Counterfire's fortnightly digest rounding up the stories of working people getting organised and fighting back
Second strike planned for British Gas engineers
British Gas engineers and call centre workers staged a five-day strike last week to fight back against the employer’s attempts to reduce their terms and conditions using fire and rehire tactics.
GMB announced on Tuesday that a further five days of strikes will take place at the end of January as the union reported that bosses at British Gas have yet to engage with them to settle the dispute.
It was reported that over 7,000 GMB members took part in the last strike and a similar number will take part in the second round as the union keeps pressure on British Gas management to drop their fire and rehire plans.
A second wave of strikes is the best response against an employer refusing to negotiate. It clearly demonstrates that the GMB members are determined in their fight against disgraceful attempts to reduce the conditions of thousands of dedicated workers.
University of Greenwich: fighting for recognition, striking for equality
The IWGB (Independent Workers' Union of Great Britain) is advancing from strength to strength in its fight to incorporate marginal workers into the trade union mainstream.
Outsourced cleaners, porters and security officers at the University of Greenwich, all employed at arm’s length by the Sodexo global corporation, are striking for elementary workers’ right including equal pay, pensions, sick pay, annual leave and parental leave.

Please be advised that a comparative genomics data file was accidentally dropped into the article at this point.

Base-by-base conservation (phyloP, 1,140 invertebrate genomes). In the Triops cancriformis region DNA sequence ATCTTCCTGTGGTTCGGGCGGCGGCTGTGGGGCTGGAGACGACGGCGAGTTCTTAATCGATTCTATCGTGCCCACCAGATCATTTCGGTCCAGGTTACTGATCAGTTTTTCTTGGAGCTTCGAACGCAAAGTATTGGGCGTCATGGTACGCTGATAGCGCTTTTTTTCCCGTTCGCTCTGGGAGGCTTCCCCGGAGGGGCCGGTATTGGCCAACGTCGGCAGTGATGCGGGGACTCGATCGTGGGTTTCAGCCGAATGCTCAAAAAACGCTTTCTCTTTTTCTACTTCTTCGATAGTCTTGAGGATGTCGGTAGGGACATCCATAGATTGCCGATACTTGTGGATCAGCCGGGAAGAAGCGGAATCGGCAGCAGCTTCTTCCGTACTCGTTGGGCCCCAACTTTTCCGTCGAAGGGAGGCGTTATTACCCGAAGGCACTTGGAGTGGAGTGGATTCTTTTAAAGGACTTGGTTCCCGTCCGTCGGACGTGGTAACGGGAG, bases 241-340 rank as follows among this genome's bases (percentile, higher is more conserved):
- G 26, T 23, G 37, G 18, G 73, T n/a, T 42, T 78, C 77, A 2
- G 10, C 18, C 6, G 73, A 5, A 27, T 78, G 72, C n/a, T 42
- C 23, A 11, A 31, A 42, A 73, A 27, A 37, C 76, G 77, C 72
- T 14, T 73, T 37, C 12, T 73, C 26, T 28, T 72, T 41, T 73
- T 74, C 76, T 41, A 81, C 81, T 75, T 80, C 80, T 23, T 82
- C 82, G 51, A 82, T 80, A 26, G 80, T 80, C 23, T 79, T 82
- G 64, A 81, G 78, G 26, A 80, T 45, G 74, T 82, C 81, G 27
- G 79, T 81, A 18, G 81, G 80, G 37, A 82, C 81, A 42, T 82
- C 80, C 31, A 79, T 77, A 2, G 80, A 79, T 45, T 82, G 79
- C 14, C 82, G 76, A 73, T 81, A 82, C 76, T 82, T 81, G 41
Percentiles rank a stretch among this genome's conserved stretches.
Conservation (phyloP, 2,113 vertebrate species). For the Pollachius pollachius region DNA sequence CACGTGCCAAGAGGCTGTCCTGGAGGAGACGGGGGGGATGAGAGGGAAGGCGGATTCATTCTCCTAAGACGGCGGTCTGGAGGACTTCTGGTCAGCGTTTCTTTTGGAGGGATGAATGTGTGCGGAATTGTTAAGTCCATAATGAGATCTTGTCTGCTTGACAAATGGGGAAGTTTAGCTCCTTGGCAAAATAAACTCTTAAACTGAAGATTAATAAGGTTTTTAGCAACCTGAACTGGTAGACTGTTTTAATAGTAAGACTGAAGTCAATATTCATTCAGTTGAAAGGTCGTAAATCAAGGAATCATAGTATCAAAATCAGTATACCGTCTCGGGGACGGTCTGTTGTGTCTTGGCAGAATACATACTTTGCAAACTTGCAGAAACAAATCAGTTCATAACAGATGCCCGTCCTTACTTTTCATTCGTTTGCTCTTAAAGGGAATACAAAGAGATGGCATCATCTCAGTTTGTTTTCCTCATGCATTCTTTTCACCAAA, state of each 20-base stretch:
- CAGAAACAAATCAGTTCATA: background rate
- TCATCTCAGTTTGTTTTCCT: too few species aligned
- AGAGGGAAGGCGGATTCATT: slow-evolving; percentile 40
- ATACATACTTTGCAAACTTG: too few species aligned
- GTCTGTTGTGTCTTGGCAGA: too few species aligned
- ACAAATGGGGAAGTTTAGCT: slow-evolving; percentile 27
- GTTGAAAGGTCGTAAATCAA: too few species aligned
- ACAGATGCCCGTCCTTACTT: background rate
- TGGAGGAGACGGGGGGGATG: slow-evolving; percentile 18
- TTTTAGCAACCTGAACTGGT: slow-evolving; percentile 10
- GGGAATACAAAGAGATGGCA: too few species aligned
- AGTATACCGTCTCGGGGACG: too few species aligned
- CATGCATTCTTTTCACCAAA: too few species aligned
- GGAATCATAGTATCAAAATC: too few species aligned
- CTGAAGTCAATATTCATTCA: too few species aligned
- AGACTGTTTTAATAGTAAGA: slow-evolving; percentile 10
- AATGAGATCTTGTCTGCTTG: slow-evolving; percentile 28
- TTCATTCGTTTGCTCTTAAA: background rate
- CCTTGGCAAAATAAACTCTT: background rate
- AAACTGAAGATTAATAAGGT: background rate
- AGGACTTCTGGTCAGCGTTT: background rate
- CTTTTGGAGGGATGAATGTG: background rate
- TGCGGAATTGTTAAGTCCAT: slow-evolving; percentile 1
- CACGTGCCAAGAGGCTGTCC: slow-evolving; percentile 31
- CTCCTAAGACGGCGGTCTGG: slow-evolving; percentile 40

This is also the section of the workforce that finds itself most exposed in the fight against Covid.
Campus porter Clive Steadman said: “Let’s hope that by taking action we can win equality and a secure future. That’s all we want. I think that’s my new year’s resolution this year: to have hope. By just posting this ballot paper I feel change.”
IWGB Branch Secretary Charlotte Powell said:
“Despite voicing support for Black Lives Matter and hailing these key workers as ‘heroes’ during lockdown, the University of Greenwich is treating them like second class citizens. Outsourcing creates a two-tier workforce, discriminating against these majority BAME workers.”
Hospital security guards strike for better pay at Royal Berkshire Hospital
Unite members are striking for 20 days across January and February at Royal Berkshire Hospital in Reading. The Unite members on strike provide security for the hospital’s outsourcing provider, Kingdom Services Group and are demanding a pay rise which would see them earning at least £12 per hour.
Unite regional officer Jesika Parmar said:
“Our members will continue their ‘David and Goliath’ struggle in the new year with strike action over 20 days in January and February.
“Our members are seeking a modest pay increase to £12 an hour for security officers and £13.00 an hour for security supervisors, but standing in the way of this reasonable demand for a living wage is a management which is part of a global organisation with a £100 million turnover.”
Unite has also criticised Kingdom Services for using agency staff to undermine the strike.
This is a familiar story of outsourcing creating a race to the bottom for workers. In an NHS where low paid workers are seen as a cash cow for outsourcing companies to skim profits from their labour, industrial action is the most effective tool workers have to defend their pay and conditions.
Trade unions at Google: no workplace is safe from organising workers
Tech-giant Google likes to set itself apart from other global corporations. They call their premises campuses and offer free massages.